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I am trying to solve the 2D advection-diffusion equation in cylindrical coordinates:

$$ \frac{\partial c}{\partial t} = D\left(\frac{\partial^2 c}{\partial r^2} + \frac{1}{r}\frac{\partial c}{\partial r} + \frac{\partial^2 c}{\partial z^2}\right) - u_z\frac{\partial c}{\partial z} $$

However, in my situation, both $D$ and $u_z$ vary piecewise in $r$, so applying $Z = D\frac{\partial^2}{\partial z^2} - u_z\frac{\partial}{\partial z}$ to $c$ becomes an operator $\mathcal{\hat{Z}}$ that not only applies the derivatives but also needs to split $c$ into the different regions based on $r$ that have the different values of $u_z$ and $D$. If $C = [c_{ij}]$, with $i$ and $j$ corresponding to $r$ and $z$, respectively, for a small system with three distinct zones:

$$ \mathcal{\hat{Z}}(C)=\begin{bmatrix}1&0&0\\0&0&0\\0&0&0\end{bmatrix}CZ_1 + \begin{bmatrix}0&0&0\\0&1&0\\0&0&0\end{bmatrix}CZ_2 + \begin{bmatrix}0&0&0\\0&0&0\\0&0&1\end{bmatrix}CZ_3 $$

where (my actual system is much bigger, so it's not just one row in each section). This is fine to treat explicitly but becomes a problem when I'm solving this implicitly, since $\mathcal{\hat{Z}}$ is now non-invertible. However, I'd like to keep using an implicit scheme, at least for the derivatives in $r$. Is it valid to set up a finite difference scheme that is fully implicit in $r$ and fully explicit in $z$? Something like:

$$ \frac{c_{ij}^{n+1}-c_{ij}^n}{\Delta t} = D\left(\frac{c_{i-1,j}^{n+1}-2c_{ij}^{n+1}+c_{i+1,j}^{n+1}}{\Delta r^2}+\frac{1}{r}\frac{c_{i+1,j}^{n+1}-c_{i-1,j}^{n+1}}{2\Delta r} + \frac{c_{i,j-1}^n-2c_{ij}^n+c_{i,j+1}^n}{\Delta z^2}\right) - u_z\left(\frac{c_{i,j+1}^n-c_{i,j-1}^n}{2\Delta z}\right) $$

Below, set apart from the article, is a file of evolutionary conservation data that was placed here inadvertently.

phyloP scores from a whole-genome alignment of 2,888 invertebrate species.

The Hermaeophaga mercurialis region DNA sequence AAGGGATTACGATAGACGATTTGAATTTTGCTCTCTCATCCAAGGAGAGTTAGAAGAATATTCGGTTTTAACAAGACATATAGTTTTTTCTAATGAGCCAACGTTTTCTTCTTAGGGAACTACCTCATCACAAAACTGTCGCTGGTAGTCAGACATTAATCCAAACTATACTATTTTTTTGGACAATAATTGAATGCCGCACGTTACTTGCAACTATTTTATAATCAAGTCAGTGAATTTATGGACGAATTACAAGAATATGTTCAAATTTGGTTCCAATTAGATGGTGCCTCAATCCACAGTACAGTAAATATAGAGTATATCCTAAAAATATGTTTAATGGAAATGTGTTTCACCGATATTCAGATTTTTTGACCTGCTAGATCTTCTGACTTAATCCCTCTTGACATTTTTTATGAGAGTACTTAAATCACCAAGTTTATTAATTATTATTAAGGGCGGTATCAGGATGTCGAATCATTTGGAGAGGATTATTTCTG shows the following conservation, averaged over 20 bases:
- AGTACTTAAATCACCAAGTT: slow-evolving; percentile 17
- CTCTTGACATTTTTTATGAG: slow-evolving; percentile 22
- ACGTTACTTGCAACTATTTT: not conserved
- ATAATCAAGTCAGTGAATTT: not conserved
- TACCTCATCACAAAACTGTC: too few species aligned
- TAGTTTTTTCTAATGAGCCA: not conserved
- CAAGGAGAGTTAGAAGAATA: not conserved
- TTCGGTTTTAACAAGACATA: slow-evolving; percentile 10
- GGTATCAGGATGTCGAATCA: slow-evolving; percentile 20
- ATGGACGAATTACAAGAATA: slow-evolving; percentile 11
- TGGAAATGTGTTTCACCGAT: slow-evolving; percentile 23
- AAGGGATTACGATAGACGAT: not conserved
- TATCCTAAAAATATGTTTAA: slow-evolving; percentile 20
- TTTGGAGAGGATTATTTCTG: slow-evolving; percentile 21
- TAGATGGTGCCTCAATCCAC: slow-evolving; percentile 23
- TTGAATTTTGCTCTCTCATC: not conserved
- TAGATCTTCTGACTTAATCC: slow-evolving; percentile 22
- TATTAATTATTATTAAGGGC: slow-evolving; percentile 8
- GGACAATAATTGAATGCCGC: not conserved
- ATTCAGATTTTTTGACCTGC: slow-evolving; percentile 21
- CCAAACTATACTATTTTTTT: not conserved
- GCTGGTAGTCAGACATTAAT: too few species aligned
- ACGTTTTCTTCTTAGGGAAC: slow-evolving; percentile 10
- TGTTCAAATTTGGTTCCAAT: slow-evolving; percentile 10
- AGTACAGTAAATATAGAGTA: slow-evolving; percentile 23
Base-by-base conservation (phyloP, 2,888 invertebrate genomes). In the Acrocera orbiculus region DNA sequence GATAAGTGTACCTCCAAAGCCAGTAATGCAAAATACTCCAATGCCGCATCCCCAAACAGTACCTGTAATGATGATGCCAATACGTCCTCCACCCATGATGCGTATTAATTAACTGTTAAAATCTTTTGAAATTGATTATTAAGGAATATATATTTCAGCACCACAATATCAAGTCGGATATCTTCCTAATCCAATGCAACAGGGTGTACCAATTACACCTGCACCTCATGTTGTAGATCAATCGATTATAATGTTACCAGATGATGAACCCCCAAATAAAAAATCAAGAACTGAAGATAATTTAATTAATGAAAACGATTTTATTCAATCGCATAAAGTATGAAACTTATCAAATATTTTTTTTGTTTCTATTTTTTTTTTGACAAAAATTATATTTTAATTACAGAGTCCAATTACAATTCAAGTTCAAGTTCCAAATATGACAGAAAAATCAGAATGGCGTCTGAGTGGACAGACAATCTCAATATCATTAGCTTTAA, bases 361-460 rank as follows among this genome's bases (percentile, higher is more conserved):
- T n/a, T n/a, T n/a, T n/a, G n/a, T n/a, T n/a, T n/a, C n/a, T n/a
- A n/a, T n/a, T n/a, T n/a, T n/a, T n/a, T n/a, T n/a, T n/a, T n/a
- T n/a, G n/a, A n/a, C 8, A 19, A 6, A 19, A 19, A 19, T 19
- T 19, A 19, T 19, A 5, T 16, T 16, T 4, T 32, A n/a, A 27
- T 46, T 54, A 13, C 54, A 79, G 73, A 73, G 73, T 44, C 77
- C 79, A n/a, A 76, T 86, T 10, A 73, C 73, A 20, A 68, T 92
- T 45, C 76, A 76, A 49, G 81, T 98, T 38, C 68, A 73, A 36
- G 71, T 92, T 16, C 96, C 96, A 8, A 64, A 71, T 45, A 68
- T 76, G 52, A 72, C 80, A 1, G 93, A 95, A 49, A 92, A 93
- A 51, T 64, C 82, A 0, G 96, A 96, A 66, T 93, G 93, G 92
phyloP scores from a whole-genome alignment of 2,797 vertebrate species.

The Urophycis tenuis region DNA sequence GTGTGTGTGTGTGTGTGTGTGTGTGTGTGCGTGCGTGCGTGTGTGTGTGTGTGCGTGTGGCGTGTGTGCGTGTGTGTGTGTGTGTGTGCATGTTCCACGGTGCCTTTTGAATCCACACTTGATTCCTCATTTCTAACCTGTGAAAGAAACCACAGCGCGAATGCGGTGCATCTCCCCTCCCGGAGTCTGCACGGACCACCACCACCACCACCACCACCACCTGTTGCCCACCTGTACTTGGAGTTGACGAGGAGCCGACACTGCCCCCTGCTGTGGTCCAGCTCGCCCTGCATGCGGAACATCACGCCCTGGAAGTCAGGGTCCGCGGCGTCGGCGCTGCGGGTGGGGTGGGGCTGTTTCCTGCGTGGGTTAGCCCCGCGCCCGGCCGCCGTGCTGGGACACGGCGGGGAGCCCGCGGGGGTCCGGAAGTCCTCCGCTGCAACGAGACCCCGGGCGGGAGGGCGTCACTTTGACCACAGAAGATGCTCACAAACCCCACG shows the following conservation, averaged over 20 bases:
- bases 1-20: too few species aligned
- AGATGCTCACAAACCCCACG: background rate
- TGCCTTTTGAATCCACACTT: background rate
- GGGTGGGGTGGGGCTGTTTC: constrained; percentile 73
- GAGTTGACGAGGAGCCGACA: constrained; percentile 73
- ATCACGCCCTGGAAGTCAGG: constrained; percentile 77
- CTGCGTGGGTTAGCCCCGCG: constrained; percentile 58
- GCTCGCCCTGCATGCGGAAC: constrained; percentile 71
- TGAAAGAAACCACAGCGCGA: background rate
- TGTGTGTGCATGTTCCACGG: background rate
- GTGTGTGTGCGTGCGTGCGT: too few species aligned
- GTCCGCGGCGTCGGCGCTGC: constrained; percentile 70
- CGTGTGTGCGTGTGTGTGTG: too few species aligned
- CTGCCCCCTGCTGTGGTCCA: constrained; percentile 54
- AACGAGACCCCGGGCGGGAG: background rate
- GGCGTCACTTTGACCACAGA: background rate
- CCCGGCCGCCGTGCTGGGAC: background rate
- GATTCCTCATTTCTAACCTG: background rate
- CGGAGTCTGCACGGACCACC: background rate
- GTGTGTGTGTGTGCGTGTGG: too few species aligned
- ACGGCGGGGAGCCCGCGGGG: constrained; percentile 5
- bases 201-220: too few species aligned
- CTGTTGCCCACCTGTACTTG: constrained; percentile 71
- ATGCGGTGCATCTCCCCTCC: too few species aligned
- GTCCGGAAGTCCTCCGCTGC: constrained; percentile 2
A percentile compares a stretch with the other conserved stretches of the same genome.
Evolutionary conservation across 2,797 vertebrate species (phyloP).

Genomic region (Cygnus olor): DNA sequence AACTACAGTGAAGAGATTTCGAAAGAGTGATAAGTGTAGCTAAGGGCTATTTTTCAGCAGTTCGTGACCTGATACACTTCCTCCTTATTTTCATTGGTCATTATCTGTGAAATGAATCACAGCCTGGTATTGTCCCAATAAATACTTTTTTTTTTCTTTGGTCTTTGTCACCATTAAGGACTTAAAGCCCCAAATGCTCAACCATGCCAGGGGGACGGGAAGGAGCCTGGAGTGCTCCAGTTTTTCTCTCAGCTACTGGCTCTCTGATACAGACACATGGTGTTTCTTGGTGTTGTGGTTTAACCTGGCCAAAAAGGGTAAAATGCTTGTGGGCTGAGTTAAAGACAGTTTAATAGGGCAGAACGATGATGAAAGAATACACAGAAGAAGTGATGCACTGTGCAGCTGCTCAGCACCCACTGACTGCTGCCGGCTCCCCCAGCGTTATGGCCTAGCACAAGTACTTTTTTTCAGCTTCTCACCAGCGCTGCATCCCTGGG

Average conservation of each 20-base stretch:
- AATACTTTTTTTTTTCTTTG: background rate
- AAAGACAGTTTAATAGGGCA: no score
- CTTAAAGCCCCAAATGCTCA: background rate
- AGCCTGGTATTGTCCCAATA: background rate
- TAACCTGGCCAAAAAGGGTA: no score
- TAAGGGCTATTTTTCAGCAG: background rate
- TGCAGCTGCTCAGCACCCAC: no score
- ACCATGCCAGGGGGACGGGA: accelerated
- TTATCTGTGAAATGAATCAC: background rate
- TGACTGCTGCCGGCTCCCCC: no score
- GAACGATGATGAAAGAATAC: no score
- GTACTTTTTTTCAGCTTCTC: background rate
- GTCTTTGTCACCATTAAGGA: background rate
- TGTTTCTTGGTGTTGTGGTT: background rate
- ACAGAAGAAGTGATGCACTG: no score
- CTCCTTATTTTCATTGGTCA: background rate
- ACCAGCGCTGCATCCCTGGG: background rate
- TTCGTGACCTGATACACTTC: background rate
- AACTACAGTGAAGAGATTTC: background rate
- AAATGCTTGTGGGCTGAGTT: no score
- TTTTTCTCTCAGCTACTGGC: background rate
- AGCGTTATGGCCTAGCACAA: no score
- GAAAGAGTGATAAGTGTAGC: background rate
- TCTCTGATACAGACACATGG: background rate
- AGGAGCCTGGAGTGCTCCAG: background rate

which is something like one half-step of an ADI scheme (but of course taking into account $\frac{\partial{D}}{\partial{r}}$, etc, at the transition zones). I know each half-step is supposed to be conditionally stable, but is this generally a reasonable scheme to use without the other half-step that would treat $z$ implicitly and $r$ explicitly? Is there a better way I can be treating $z$ implicitly that is actually able to be implemented, or should I give up on using any implicit method and just do the whole thing explicitly?

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    $\begingroup$ Can you clarify on why you want to use an implicit scheme for the derivatives in $r$? $\endgroup$
    – Rigel
    May 16 at 7:30
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    $\begingroup$ Just something to be careful about: consider that the way you propose to discretize the advective part (FTCS) leads to an unconditionally unstable scheme. $\endgroup$
    – Rigel
    May 16 at 7:38

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